A friend of mine had an AM V8 20-odd years ago but I remember thinking then "it's just a big old car" - it didn't seem to have the refinement of the P6s I was driving. It almost felt a bit cobbled together :(

Like many at the time, an Aston was something I'd always dreamed of, but it put me off - which was probably a blessing in disguise!
I just love the look of the Aston Martin V8 Vantage and back when they came out I often got shouted at for drooling over them :p

Here's a pic I stole from the internet

AM V8.jpg

I couldn't afford one then, and I can't afford one now.

Saying that, I wouldn't swap Sparky for one :)
 

Phil Robson

Well-Known Member
#34
What I do know is that AMV8s are a BIG car; a P6 is positively svelte in comparison.

Mind-you, we now have a 2010 Mini Countryman & that makes a P6 look small! :oops:

IMG_9128.jpg
 
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mrtask

Well-Known Member
#35
Crikey, Phil! That 'Mini' looks as if you've inflated it somehow! I can't believe there hasn't been any photoshoppery involved in that photo.
I reckon that Alfa 1600GT would entail a huge amount of work. I would be inclined to look for one that you can just get in and drive, although that would obviously mean having to shell out a great deal more.
 

cobraboy

Well-Known Member
#36
When working I nail these together for well heeled customers.
HPYY3212.JPG
So it is only sensible to yearn for an Aston, so for years I have wanted to have another mid life crisis and bag a newer era V8 Vantage 4.7.
But I have decided that it is just not sensible..........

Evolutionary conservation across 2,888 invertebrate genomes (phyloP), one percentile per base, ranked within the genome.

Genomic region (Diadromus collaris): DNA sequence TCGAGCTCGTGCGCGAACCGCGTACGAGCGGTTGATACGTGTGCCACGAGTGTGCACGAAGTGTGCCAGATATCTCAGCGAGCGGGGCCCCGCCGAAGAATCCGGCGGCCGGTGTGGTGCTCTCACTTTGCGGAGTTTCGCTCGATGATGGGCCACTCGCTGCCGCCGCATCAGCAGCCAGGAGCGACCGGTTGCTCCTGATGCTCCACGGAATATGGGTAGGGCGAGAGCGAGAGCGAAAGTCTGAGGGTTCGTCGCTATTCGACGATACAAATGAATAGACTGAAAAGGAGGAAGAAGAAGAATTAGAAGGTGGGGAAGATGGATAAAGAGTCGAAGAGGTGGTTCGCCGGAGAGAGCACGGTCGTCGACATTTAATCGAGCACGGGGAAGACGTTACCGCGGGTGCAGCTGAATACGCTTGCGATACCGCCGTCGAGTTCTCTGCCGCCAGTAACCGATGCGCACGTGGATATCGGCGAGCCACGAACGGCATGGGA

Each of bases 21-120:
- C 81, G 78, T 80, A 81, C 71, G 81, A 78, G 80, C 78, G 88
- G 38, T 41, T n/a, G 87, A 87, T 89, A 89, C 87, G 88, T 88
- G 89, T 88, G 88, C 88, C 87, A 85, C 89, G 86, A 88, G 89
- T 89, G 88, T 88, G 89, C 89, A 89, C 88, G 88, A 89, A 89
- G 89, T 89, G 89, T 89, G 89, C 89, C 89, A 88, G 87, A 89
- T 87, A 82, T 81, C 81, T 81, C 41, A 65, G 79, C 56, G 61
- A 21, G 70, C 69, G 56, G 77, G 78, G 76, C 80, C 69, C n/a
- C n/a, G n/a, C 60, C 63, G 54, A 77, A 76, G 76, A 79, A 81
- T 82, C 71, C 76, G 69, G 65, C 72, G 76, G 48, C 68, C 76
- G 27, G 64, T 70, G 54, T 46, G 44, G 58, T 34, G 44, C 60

But the need for another MLC would not go away so,
I bought one of these
IMG_3403.JPG
It is a 2001 RS4, it has Aston levels of performance, no one gives it a second glance, you can get the groceries in it, the missus adores it, and my god it is fast.

The next MLC has got it's work cut out to top this one.
 

Phil Robson

Well-Known Member
#38
I reckon that Alfa 1600GT would entail a huge amount of work. I would be inclined to look for one that you can just get in and drive, although that would obviously mean having to shell out a great deal more.
I didn’t initially want a project, but I’m starting to get withdrawal symptoms & think that’s a big part of the ‘fun’....
 

quattro

Administrator
Staff member
#39
When working I nail these together for well heeled customers.
View attachment 19801
So it is only sensible to yearn for an Aston, so for years I have wanted to have another mid life crisis and bag a newer era V8 Vantage 4.7.
But I have decided that it is just not sensible..........
But the need for another MLC would not go away so,
I bought one of these
View attachment 19802
It is a 2001 RS4, it has Aston levels of performance, no one gives it a second glance, you can get the groceries in it, the missus adores it, and my god it is fast.

The next MLC has got it's work cut out to top this one.
Oh very tasty :)

I have a 320bhp A6 Allroad and it is a beast , well a beast and a half.
 

Demetris

Well-Known Member
#40
The scalino (complete with Allegro sidelights) looks like a money pit, so it must be worse than that. A project and a half.
I always aldmired the looks of Astons DBS and V8, even though like many of you could not get near any of them. So it's definitely good to know that they are not anything special to own and drive, i can keep looking at them without the dowsides of ownership!